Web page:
One of the most distinctive sounds of the Cabo de Gata is the ringing of goat bells. It is a haunting sound that carries a long way across the quiet valleys and hills and it always fills me with a strange, achingly painful happiness.
There are three herds of goats and sheep in this area so we come across them almost every day grazing by the roadsides, in the fields or on the hillsides, on the cliffs and the dunes by the seashore. Once it was terrifying when we were out on the cliffs and we saw two young billygoats headbutting each other on the edge of a sheer drop down on to the rocks below!
In this short video clip you can hear both goat bells and the blustery wind that is another common sound of the Cabo:
They are always accompanied by their shepherd and at least one dog - often two. The shepherds live closely with their animals. In Rodalquilar, there are two shabby old houses on smallholdings, both with a goat shed standing right beside them where the goats and sheep are penned at night. The animals are kept for their milk which is turned into cheese – the land here is too poor for dairy cattle so all the cheese comes from goats or sheep.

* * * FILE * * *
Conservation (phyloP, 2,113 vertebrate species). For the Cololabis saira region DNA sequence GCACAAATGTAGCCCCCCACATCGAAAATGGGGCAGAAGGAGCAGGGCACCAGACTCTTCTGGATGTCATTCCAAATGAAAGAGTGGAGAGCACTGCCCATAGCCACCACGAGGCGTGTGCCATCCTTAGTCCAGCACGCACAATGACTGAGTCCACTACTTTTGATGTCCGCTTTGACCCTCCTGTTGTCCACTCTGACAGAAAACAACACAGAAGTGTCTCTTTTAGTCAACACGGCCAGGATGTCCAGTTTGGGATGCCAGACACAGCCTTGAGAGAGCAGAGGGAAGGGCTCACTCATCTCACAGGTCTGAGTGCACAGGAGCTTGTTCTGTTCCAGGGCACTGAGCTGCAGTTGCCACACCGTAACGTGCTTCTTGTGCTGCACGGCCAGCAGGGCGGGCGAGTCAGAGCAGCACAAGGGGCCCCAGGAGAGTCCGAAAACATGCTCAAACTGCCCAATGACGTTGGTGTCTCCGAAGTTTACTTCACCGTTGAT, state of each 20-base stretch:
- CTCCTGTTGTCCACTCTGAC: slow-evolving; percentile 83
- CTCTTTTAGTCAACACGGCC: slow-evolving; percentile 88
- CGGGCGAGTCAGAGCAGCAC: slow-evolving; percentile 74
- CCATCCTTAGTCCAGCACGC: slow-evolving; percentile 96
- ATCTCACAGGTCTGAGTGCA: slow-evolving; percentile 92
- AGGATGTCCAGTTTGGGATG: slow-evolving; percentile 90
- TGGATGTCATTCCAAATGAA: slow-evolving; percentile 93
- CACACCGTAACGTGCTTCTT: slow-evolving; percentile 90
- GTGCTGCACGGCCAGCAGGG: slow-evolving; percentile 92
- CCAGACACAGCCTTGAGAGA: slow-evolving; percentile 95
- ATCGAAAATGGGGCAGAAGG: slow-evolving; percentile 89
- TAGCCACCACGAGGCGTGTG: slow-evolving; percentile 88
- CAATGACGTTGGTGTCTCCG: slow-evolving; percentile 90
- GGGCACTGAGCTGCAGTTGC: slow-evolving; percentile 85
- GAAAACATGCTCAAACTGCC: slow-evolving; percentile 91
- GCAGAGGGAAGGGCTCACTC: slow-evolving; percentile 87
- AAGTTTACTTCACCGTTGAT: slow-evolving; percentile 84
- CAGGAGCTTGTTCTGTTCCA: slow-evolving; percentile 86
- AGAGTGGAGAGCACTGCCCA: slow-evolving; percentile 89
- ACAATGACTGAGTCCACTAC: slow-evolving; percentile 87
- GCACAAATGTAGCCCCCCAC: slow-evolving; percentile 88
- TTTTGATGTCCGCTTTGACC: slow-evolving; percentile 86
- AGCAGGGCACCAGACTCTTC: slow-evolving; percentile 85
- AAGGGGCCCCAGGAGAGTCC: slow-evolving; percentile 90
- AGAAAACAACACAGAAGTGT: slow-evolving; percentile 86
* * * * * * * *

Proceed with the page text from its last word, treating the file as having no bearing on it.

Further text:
Other common sounds of the Cabo are the calling of the crested larks that we see everywhere in the countryside, the constant cooing of the collared doves flying about San José (I have seen as many as ten at a time roosting together on a rooftop), and the hypnotic sound of the sea.